Most of us have learned to communicate in what can be called “you” messages, which are often expressions that judge, challenge, or blame the other person, like these:

“You made me feel…” (blaming the other person for your feelings)

“You are being…” (judging the other person)

“Why are you…?” (challenging or questioning the other person)

One way to remind yourself to communicate a feeling, not a judgment, is to start your sentence with “I’m…” or “I feel…” Psychologists and counselors refer to this kind of message as an “I” message. Here is a comparison of “you” messages and “I” messages:

  • Connect Your Feelings to a Description of the Behavior or CircumstancesIt’s true that just stating a feeling is not enough. If all Alice says is “I’m embarrassed,” Jorge is not going to understand her. Some explanation is needed for why she is embarrassed. But this is a place where judgments can slip in. Efforts to communicate feelings sometimes go awry. For example, Alice might say: “I was really embarrassed when you were so rude.” The only word Jorge will hear in that entire sentence is rude. That’s because Alice has connected her feelings with a big fat judgment. She’s mixed an “I” message with a “you” message.

 

Just putting “I feel” in front of a judgment doesn’t make it any less of a judgment. If Alice were to confine her comments to a description of Jorge’s behavior, avoiding judgment, she might say: “I really felt embarrassed when you said what you did to Irene.” That’s an effort to describe Jorge’s behavior without judging it.

  • Tell the Other Person What You NeedSometimes it’s enough for couples to share their feelings about something that has happened; at other times it is helpful for them to tell the each other what they need in order to avoid conflict in the future. For example, when Peter comes home from work, he finds it really upsetting if the house is all messy. Having an orderly environment helps him feel at ease. He’d really like to come home to a tidy house. But he and his wife have three kids, all under seven years old.

Here is Peter’s attempt to send an “I” message:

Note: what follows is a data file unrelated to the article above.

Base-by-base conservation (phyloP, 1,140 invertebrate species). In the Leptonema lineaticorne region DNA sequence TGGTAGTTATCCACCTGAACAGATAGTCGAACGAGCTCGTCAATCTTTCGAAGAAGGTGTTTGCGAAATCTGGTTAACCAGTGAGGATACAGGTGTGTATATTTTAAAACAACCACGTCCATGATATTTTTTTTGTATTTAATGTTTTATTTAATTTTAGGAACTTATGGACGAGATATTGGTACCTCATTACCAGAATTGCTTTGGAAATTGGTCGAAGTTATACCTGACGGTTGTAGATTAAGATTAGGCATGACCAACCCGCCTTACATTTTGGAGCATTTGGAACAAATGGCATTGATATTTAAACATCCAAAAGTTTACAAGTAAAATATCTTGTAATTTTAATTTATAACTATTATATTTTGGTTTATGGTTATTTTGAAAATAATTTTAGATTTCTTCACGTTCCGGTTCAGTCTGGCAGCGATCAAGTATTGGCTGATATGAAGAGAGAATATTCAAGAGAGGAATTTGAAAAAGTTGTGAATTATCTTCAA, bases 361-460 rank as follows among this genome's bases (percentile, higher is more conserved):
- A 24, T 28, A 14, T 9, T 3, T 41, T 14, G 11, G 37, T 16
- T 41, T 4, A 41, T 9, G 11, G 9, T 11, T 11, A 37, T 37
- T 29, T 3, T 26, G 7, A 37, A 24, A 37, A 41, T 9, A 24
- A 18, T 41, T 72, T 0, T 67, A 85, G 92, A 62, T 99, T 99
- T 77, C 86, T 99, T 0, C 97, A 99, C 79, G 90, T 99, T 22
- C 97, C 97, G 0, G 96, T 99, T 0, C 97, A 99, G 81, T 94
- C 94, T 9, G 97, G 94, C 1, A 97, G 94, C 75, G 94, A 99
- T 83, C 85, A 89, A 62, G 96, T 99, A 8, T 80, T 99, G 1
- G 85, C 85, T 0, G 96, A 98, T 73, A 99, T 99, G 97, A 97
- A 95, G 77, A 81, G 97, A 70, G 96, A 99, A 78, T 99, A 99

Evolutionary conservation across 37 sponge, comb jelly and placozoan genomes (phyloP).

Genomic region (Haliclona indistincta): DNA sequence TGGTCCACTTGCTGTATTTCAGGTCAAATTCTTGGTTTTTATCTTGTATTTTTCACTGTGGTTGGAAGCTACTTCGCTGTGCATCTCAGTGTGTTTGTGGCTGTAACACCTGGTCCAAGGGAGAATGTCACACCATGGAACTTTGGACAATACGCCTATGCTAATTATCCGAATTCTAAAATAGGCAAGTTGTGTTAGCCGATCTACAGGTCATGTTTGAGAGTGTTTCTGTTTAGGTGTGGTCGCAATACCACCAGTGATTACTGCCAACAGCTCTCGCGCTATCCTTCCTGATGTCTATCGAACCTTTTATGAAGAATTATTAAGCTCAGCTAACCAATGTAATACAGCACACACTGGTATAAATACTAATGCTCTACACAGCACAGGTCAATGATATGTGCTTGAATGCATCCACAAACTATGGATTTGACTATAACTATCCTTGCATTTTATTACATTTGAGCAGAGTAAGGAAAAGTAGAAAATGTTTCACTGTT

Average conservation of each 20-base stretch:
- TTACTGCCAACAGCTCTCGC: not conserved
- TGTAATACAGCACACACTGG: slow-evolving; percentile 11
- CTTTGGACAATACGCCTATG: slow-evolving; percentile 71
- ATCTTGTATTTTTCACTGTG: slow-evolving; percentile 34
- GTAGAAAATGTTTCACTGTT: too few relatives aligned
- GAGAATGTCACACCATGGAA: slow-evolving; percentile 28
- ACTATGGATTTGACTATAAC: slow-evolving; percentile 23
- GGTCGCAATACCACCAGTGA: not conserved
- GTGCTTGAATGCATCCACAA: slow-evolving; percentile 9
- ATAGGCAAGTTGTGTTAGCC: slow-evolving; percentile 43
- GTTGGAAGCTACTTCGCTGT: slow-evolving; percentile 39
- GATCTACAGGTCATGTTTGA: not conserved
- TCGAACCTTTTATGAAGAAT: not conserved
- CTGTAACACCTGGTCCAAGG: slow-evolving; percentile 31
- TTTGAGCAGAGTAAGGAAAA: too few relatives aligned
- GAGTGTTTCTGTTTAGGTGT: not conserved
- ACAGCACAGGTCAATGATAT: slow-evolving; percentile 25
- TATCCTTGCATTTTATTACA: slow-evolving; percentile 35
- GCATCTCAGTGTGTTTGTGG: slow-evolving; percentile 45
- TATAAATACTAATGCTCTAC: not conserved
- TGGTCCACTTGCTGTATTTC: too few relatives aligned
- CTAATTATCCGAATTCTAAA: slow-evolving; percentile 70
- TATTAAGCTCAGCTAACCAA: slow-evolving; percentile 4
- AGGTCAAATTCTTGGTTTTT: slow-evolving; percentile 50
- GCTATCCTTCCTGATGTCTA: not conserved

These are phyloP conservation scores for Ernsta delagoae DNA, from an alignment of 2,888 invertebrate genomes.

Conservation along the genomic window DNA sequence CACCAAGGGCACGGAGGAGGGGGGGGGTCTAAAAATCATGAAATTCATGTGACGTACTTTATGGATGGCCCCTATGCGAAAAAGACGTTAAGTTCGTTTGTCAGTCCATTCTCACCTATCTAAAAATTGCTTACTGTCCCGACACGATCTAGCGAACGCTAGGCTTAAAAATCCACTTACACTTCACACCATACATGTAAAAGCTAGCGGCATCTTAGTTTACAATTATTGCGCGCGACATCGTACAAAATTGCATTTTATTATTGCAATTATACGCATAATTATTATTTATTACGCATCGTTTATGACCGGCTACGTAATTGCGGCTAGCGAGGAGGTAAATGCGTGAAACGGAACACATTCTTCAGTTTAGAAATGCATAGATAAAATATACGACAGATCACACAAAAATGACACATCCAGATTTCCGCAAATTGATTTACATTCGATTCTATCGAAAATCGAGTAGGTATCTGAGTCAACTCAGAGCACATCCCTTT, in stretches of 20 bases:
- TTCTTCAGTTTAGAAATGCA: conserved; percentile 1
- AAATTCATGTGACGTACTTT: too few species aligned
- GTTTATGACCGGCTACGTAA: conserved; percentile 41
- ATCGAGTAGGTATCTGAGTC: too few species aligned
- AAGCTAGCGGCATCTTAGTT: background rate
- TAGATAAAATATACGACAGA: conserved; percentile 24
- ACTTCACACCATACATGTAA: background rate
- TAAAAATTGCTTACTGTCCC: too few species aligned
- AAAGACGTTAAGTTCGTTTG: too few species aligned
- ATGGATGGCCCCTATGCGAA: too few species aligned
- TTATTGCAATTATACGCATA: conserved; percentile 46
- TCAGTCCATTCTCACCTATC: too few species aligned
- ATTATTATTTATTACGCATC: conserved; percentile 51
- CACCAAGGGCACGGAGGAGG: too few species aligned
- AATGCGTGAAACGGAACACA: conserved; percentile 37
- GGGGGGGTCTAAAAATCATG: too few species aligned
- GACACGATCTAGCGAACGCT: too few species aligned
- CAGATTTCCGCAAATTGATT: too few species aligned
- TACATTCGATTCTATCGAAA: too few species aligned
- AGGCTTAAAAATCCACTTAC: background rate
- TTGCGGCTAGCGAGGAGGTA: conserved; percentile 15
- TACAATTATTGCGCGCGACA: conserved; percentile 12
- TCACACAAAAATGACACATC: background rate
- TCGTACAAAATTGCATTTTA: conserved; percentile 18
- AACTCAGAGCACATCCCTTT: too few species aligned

I’m upset when the toys are left on the floor. I really need calm and order when I first get home from work.

He takes responsibility for his feelings by saying “I’m upset,” rather than “You are upsetting me.”

 

He tries to communicate a feeling rather than a judgment with “I’m upset” rather than “You’re not keeping the kids under control.”

 

He describes a behavior rather than judging it: “when the toys are left on the floor” instead of “when everything is so messy.”

 

And he expresses what he needs: “I really need calm and order when I first get home from work.”

 

To put it another way, you can construct an “I” message as follows:

 

I’m (or “I feel”) _________ [emotion] when _________ [description of behavior or circumstances]. I need _________ [the change you would like to see].

 

“I” messages do not automatically bring about the result you want. People may still feel upset, hurt, or angry even when you send a good “I” message. Your job is to express your feelings in ways that minimize the risk that the other person will feel the need to react defensively. Their feelings are their own responsibility. If both people send “I” messages, you’ll significantly reduce the risk of a fight, or speed the recovery if you are both upset.

 

# # #

 

James L. Creighton, PhD, is the author of Loving through Your Differences and several other books. He has worked with couples and conducted communications training for nearly 50 years around the world. Visit him online at www.jameslcreighton.com.